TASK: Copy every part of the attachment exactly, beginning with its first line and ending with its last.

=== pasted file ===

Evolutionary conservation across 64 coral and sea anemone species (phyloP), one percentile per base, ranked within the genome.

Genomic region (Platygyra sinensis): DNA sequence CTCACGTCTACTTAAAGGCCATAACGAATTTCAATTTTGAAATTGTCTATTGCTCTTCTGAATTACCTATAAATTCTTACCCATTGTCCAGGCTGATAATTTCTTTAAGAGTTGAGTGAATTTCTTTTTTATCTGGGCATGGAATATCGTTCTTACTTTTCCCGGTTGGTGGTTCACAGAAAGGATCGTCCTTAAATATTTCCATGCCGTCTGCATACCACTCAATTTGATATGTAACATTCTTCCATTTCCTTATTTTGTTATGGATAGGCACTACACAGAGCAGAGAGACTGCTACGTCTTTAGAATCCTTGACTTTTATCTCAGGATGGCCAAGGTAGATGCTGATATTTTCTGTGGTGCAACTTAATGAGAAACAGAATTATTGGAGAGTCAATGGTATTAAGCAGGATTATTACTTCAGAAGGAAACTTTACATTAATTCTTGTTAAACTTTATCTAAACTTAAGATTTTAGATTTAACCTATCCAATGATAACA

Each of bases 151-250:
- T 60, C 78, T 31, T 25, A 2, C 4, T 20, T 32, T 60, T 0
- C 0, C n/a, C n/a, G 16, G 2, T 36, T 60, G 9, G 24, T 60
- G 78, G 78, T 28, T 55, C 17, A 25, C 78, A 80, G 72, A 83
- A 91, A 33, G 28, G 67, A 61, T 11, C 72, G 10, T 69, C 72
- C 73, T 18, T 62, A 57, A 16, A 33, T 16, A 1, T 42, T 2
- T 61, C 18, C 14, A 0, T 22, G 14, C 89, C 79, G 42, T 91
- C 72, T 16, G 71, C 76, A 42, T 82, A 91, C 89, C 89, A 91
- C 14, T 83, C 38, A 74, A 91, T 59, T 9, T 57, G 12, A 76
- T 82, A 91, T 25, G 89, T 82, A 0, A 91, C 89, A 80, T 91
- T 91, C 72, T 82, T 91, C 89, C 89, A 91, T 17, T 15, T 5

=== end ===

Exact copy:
Evolutionary conservation across 64 coral and sea anemone species (phyloP), one percentile per base, ranked within the genome.

Genomic region (Platygyra sinensis): DNA sequence CTCACGTCTACTTAAAGGCCATAACGAATTTCAATTTTGAAATTGTCTATTGCTCTTCTGAATTACCTATAAATTCTTACCCATTGTCCAGGCTGATAATTTCTTTAAGAGTTGAGTGAATTTCTTTTTTATCTGGGCATGGAATATCGTTCTTACTTTTCCCGGTTGGTGGTTCACAGAAAGGATCGTCCTTAAATATTTCCATGCCGTCTGCATACCACTCAATTTGATATGTAACATTCTTCCATTTCCTTATTTTGTTATGGATAGGCACTACACAGAGCAGAGAGACTGCTACGTCTTTAGAATCCTTGACTTTTATCTCAGGATGGCCAAGGTAGATGCTGATATTTTCTGTGGTGCAACTTAATGAGAAACAGAATTATTGGAGAGTCAATGGTATTAAGCAGGATTATTACTTCAGAAGGAAACTTTACATTAATTCTTGTTAAACTTTATCTAAACTTAAGATTTTAGATTTAACCTATCCAATGATAACA

Each of bases 151-250:
- T 60, C 78, T 31, T 25, A 2, C 4, T 20, T 32, T 60, T 0
- C 0, C n/a, C n/a, G 16, G 2, T 36, T 60, G 9, G 24, T 60
- G 78, G 78, T 28, T 55, C 17, A 25, C 78, A 80, G 72, A 83
- A 91, A 33, G 28, G 67, A 61, T 11, C 72, G 10, T 69, C 72
- C 73, T 18, T 62, A 57, A 16, A 33, T 16, A 1, T 42, T 2
- T 61, C 18, C 14, A 0, T 22, G 14, C 89, C 79, G 42, T 91
- C 72, T 16, G 71, C 76, A 42, T 82, A 91, C 89, C 89, A 91
- C 14, T 83, C 38, A 74, A 91, T 59, T 9, T 57, G 12, A 76
- T 82, A 91, T 25, G 89, T 82, A 0, A 91, C 89, A 80, T 91
- T 91, C 72, T 82, T 91, C 89, C 89, A 91, T 17, T 15, T 5